INSIDE BINGHAMTON UNIVERSITY
Governor praises new engineering, science site
Binghamton University President Lois B. DeFleur presents Gov. David A. Paterson with a Bearcats windbreaker during a ceremony marking the construction of the new engineering and science building. Watching from left are: state Assemblywoman Donna A. Lupard
Building will help state’s economy recover, Paterson says
The University’s new engineering and science facility will be a key component in New York state’s economic recovery, Gov. David A. Paterson said during his first official visit to campus.
Paterson spoke at an Oct. 10 ceremony that launched construction of the
$66 million building at the University’s Innovative Technologies Complex.
“When you look at how valuable this new facility is going to be, you recognize what a contribution it will make as we try to recover from the economic plague we’re in,” Paterson said. “It is discovery and invention that have moved New York to the leadership in all kinds of economic development over the years. In order to sustain that, we have to invest in our colleges and universities.”
The ceremony also featured comments from University President Lois B. DeFleur, U.S. Rep. Maurice Hinchey, state Sen. Thomas W. Libous, state Assemblywoman Donna A. Lupardo, Broome County Executive Barbara J. Fiala and Vestal town Supervisor Peter Andreasen.
Libous, R-Binghamton, and Lupardo, D-Endwell, secured funding for the building, which will provide $112 million in economic impact and support more than 1,500 jobs during construction. The glass, metal and stone building will accommodate the expansion of the Thomas J. Watson School of Engineering and Applied Science and will feature administrative, academic and research space and suites for new business start-ups.
DeFleur called the ceremony “a great day for the University, a great day for the Southern Tier and a great day for New York state.
“We are grateful to Governor Paterson, Senator Libous and Assemblywoman Lupardo for their leadership and steadfast support,” she said. “This is one of the largest projects the University has undertaken and will have significant impact on the education of our students and on the discoveries and innovative ideas of our faculty. Working through the SUNY Construction Fund and drawing from the expertise of our Physical Facilities department, the unique features of this state-of-the-art building will greatly strengthen and enhance our partnerships throughout the region and state.”
Technological discoveries from the facility and the Biotechnology Building at the ITC will help create an innovative economy in the future, said Paterson, who stressed the importance of nanotechnology and advanced microtechnology to the state.
“These are the cutting-edge areas we think will be the same as establishing manufacturing in the 19th century,” he said. “These are the ways, along with medical and scientific research, that we’ll bring back jobs and benefit the people who live around us.”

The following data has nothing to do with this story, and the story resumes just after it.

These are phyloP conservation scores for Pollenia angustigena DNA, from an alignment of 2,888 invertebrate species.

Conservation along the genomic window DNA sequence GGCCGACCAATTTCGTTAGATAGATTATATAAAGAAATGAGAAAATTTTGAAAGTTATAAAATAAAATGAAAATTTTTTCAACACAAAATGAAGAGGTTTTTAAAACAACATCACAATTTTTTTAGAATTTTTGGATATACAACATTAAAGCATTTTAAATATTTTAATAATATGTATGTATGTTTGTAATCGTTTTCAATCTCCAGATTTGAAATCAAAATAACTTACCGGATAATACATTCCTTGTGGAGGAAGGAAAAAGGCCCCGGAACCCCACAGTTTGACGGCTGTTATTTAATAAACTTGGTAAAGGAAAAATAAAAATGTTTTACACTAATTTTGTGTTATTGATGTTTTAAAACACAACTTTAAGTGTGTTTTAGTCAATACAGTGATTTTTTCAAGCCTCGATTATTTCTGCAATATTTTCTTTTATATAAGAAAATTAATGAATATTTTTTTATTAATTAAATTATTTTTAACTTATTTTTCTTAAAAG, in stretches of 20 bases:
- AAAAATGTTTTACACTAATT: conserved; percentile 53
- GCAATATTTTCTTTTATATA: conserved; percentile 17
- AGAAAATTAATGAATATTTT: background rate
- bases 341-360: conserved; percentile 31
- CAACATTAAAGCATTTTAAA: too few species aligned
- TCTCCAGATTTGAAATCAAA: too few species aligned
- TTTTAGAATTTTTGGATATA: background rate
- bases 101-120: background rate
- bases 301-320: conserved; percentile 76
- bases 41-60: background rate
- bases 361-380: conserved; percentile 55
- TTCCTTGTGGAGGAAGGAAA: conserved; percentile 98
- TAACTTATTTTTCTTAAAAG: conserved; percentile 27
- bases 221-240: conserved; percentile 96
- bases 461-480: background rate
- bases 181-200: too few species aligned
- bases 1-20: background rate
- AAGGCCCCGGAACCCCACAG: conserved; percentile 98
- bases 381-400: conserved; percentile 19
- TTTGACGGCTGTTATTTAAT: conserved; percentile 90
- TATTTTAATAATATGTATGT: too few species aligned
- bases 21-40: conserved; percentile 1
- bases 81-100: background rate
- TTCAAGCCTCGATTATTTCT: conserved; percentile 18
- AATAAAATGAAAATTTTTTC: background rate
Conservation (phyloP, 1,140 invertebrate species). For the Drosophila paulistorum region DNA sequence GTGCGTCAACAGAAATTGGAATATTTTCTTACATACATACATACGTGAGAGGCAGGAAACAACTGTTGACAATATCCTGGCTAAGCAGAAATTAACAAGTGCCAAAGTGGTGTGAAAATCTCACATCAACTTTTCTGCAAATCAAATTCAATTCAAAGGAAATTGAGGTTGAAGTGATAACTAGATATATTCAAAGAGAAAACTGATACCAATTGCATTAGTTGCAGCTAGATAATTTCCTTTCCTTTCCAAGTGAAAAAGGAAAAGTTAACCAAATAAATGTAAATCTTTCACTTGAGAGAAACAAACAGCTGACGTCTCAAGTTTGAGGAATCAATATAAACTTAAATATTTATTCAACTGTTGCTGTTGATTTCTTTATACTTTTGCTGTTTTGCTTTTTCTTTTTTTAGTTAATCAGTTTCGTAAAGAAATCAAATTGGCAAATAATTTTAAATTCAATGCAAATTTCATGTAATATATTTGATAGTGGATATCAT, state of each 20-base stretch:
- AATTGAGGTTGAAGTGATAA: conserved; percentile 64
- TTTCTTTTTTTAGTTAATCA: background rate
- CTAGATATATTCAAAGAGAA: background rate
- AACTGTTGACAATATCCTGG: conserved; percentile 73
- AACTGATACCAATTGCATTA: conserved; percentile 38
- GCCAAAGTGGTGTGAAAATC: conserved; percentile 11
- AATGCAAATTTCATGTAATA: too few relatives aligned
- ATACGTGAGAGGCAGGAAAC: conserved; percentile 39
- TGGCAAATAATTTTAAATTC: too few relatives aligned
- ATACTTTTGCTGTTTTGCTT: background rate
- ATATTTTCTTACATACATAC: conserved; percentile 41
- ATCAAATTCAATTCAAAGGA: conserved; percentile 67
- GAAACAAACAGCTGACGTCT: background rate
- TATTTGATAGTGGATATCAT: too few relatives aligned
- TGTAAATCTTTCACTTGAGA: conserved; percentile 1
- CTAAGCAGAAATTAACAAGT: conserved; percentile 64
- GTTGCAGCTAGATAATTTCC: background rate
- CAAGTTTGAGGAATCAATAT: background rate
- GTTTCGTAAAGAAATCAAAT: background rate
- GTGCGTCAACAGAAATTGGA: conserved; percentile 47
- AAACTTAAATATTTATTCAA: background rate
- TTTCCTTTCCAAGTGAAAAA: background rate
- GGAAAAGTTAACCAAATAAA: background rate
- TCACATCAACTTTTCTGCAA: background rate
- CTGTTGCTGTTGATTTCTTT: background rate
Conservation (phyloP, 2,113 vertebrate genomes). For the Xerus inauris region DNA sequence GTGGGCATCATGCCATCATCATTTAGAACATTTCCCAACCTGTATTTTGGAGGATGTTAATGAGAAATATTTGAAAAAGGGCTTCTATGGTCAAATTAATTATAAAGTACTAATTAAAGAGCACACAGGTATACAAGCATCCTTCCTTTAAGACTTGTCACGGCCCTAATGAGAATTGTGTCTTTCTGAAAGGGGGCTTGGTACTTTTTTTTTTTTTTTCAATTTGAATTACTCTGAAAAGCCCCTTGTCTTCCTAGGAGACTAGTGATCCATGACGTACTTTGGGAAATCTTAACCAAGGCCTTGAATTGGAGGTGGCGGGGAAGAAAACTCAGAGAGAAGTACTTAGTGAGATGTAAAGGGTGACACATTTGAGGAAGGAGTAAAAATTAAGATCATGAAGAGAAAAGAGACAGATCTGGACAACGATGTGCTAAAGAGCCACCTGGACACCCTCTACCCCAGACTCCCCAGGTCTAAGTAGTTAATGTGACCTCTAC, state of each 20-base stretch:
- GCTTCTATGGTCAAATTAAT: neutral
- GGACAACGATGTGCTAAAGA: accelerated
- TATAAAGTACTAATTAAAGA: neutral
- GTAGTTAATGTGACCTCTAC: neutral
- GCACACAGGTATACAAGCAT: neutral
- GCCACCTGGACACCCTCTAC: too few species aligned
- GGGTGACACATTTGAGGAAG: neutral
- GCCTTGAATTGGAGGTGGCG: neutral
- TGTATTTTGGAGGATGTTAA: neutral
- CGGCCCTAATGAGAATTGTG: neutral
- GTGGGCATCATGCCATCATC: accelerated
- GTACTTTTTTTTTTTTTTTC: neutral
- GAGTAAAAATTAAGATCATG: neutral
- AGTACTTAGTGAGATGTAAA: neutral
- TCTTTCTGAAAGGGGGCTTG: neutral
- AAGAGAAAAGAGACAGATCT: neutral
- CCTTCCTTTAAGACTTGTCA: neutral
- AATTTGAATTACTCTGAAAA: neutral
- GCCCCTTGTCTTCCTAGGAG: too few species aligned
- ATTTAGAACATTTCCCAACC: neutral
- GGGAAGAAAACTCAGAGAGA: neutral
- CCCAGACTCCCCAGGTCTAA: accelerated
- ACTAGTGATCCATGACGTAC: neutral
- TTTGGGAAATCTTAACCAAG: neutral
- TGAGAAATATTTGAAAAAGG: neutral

Hinchey praised DeFleur’s work in bringing the University to new levels of excellence.
“As you look back over the last several years, you can’t help but be impressed and truly admire the progress (the University) has made,” he said. “The reason for that is the leadership here.”
Libous extended the praise to the University’s employees and students.
“At the state level, we get money and then certainly we build beautiful structures,” he said. “But it’s what takes place in the structure that’s important — and that’s the educational value. The students are the jewels that come out of the building.”
The new building will house the Watson dean’s office, the Department of Electrical and Computer Engineering, the Department of Mechanical Engineering and the Integrated Electronics Engineering Center (IEEC). A large rotunda will connect the two ITC buildings, offering access to laboratories and fostering closer interactions between departments and the research centers currently housed in the biotechnology facility.
The building also has been designed to meet LEED (Leadership in Energy and Environmental Design) standards, incorporating passive solar energy for heating, geothermal technology for heating and cooling the rotunda, energy-efficient windows and skylights to allow for maximum use of daylight and the latest technology for heat recovery and humidity control.
“This complex will be engaged in state-of-the-art research to help solve 21st-century challenges,” Lupardo said.
Paterson, who had the crowd laughing with jokes and comments as he introduced each elected official, also discussed potential cuts to the SUNY system.
The state closed budget gaps in April and August, but the recent downturn in the economy will force lawmakers to return in November to seek $2 billion in spending cuts. Paterson said “all systems in our government will be affected.” But SUNY has an advantage.
“The reason we’re sensitive about making cuts to SUNY is that SUNY suffered severe cuts in last year’s budget,” he said. “I really would like to separate SUNY from the other agencies in terms of cuts because this is the only agency that has a direct link to the economic development that could bring us out of this crisis.”